McCain to Obama: Could You Pick Up a Few Things for Me at The Baghdad Market?

07/27/2008 05:12 am ET | Updated May 25, 2011


Listen, Barack, while you're at the market can you pick up a few things for me?

With Obama's visit to Iraq expected any day now, the Right is about to move into full belittlement mode.  They'll attempt to trivialize, satirize, and diminish whatever occurs on this trip.  So this is a good time to remember John McCain's last visit to Iraq, a visit that he now claims helped form his war policy. 

In case you missed it, this week the media reported heavily on the way McCain "mocked" Obama for laying out an
Iraq and Afghanistan policy before visiting the region - without reporting that McCain had also "laid out a policy" before his visit. __________________________________________________________________

And how did that visit go? That's the one where McCain claimed he was able to move freely around town, where one of his Republican colleagues claimed that the market was "just like Indiana," and Lindsay Graham bought a rug for $20 that street vendors said later was worth about a dollar.  (That's your GOP military procurement system for you.)

Remember those claims?  And how the truth came out eventually?  If not, here's a walk down memory lane:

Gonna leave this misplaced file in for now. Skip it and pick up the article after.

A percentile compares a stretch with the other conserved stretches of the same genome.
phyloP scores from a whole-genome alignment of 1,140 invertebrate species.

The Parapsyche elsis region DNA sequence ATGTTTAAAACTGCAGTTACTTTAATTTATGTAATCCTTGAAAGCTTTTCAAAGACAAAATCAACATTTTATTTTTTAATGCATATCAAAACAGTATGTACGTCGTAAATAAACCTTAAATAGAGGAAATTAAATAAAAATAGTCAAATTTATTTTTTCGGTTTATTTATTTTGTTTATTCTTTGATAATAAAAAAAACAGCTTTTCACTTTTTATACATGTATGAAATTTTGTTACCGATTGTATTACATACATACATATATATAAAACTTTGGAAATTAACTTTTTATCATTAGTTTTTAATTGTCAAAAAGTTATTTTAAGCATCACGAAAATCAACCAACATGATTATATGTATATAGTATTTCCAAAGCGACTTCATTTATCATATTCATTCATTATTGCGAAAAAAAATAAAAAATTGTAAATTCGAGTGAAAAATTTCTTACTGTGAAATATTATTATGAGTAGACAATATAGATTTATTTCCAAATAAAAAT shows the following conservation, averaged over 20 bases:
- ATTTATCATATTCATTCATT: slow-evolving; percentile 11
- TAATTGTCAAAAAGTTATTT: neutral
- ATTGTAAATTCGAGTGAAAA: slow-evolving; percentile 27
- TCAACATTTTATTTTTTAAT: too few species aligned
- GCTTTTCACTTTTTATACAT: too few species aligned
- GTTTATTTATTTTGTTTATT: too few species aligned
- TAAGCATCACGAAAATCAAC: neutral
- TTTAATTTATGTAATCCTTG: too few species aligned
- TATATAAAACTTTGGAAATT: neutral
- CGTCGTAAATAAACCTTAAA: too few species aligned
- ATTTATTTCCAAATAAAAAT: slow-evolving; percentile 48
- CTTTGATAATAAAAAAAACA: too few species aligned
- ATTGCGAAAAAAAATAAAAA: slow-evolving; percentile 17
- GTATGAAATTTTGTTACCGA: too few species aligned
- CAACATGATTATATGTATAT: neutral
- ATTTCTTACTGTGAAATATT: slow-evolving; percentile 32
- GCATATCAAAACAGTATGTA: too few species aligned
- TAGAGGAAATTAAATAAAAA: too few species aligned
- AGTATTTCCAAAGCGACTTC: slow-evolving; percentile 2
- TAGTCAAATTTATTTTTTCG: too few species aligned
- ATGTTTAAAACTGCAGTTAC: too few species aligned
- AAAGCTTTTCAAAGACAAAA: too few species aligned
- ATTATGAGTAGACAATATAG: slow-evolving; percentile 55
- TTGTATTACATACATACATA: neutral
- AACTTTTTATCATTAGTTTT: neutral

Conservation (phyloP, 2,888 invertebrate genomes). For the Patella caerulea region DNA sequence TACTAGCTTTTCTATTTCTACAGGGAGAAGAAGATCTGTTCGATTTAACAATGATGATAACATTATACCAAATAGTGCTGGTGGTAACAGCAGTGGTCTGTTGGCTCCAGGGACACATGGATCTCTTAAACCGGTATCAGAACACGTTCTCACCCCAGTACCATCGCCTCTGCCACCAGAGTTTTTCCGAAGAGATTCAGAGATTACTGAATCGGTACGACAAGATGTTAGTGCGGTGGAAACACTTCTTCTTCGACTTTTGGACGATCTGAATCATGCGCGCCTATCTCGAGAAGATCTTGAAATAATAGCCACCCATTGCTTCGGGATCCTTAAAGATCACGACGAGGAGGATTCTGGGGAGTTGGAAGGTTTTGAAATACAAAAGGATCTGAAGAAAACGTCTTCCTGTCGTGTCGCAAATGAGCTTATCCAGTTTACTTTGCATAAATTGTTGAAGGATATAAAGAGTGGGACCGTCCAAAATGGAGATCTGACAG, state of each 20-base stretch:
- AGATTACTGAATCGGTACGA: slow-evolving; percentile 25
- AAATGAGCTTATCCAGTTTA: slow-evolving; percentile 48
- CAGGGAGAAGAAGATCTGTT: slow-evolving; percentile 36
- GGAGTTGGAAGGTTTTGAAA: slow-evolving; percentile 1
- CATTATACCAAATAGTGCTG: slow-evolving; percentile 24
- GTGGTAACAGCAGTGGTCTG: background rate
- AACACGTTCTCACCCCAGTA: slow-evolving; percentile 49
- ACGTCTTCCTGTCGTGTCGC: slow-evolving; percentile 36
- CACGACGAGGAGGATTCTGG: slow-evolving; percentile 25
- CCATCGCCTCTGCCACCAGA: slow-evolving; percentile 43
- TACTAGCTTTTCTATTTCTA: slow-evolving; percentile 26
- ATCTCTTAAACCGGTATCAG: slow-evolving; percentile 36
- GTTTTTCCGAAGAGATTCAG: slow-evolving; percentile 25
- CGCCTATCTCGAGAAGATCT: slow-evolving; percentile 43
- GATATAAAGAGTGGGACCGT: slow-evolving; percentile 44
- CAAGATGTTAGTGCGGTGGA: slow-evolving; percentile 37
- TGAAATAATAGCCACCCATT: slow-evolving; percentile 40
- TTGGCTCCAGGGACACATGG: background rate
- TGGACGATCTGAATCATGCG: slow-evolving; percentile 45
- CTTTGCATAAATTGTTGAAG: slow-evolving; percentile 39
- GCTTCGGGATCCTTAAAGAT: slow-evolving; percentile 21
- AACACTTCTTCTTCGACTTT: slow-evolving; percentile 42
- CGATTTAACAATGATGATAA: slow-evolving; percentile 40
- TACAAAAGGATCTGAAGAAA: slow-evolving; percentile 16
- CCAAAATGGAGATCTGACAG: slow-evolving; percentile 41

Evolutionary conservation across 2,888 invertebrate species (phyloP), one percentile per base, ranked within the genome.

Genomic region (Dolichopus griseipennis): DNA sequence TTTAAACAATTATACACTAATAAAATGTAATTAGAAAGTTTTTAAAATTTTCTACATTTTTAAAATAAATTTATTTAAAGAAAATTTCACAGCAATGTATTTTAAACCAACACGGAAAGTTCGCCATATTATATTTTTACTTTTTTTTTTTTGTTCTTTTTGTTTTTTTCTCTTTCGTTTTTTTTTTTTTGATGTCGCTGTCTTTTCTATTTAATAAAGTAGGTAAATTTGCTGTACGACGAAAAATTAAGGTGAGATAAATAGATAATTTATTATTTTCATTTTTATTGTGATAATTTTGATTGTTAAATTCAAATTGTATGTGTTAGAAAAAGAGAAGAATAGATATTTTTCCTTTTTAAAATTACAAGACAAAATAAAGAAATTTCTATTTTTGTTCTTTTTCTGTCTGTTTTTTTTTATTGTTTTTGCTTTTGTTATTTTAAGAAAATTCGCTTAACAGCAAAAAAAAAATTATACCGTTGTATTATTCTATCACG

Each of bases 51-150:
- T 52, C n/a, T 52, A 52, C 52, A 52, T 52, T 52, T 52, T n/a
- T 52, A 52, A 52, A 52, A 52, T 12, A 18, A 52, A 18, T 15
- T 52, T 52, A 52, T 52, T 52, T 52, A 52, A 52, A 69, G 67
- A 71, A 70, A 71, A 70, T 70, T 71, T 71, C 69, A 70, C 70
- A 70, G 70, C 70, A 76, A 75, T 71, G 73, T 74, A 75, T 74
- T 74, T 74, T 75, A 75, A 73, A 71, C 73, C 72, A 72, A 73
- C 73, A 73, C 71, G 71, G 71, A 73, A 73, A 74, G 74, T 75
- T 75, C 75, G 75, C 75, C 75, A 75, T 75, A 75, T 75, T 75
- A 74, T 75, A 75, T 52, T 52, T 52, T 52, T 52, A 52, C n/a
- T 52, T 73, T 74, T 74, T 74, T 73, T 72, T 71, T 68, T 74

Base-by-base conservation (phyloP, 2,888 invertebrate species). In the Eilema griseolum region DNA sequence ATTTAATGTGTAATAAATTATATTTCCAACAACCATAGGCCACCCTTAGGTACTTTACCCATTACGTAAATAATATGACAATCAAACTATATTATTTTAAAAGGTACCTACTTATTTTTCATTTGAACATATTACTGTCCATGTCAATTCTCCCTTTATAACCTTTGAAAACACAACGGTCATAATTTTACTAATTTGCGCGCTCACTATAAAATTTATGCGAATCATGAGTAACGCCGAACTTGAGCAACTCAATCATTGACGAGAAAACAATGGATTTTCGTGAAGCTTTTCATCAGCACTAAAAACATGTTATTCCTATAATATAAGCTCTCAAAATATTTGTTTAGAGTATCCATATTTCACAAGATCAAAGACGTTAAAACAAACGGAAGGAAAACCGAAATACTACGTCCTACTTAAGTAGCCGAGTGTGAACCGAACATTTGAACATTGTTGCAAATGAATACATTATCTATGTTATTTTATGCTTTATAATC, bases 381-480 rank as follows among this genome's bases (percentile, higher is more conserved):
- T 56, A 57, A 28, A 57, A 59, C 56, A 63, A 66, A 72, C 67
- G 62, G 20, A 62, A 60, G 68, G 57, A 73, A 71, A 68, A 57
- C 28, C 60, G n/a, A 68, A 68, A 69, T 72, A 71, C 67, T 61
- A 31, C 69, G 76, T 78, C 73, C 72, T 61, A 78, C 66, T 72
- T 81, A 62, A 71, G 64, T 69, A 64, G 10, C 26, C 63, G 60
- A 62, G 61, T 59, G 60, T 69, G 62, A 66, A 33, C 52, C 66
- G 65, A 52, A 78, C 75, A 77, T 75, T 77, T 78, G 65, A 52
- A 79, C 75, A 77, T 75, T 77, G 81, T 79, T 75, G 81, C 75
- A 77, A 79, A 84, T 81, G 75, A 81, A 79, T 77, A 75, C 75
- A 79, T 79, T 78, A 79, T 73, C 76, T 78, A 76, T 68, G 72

The delegation arrived at the market, which is called
Shorja, on Sunday with more than 100 soldiers in armored Humvees -- the
equivalent of an entire company -- and attack helicopters circled
overhead, a senior American military official in Baghdad said. The
soldiers redirected traffic from the area and restricted access to the
Americans, witnesses said, and sharpshooters were posted on the roofs.
The congressmen wore bulletproof vests throughout their hourlong visit.

The market was shot up by snipers the next day, as a matter of fact, so it's a shame
McCain didn't leave that bulletproof vest behind for some innocent civilian to use. 

Somebody should ask McCain how that highly scripted visit, which eventually brought ridicule upon his campaign - and which cost the U.S. military a great deal of money and effort - helped define his current war policy. And whether it was representative of the way he plans to run the military.

Now McCain is claiming that "the surge" worked. But he and the President are also claiming "the surge" (a euphemism for increased troop levels) is over - despite the fact that the current deployment of 150,000 is 18,000 higher than it was before the surge was announced. (Question:  If an increase of 28,000 troops is a "surge," isn't a continued increase of 18,000 two-thirds of a surge?)

Actually, McCain and the President (sounds like a movie, doesn't it? Like "Smokey and the Bandit," but without that Burt Reynolds charisma ... I digress. Sorry.)

As I was saying, McCain and the President actually spent the week implementing Democratic policy initiatives in the Middle East - first by opening diplomatic talks with Iran, then by embracing troop increases in Afghanistan, and now by embracing timetables for troop withdrawal in an agreement with the Iraqi Prime Minister.

If you're going to follow Democratic policies, why not eliminate the middleman and elect a Democrat?

Oh, but wait.  About that agreement?  There's a loophole.  In fact, it's all loophole. What they agreed to turns out to be - and I quote - "a general time horizon for meeting aspirational goals." Man, who writes this stuff? If truth is the first casualty of war, language runs a close second. Let's try to do some decoding, but be warned: the experience may be hallucinogenic.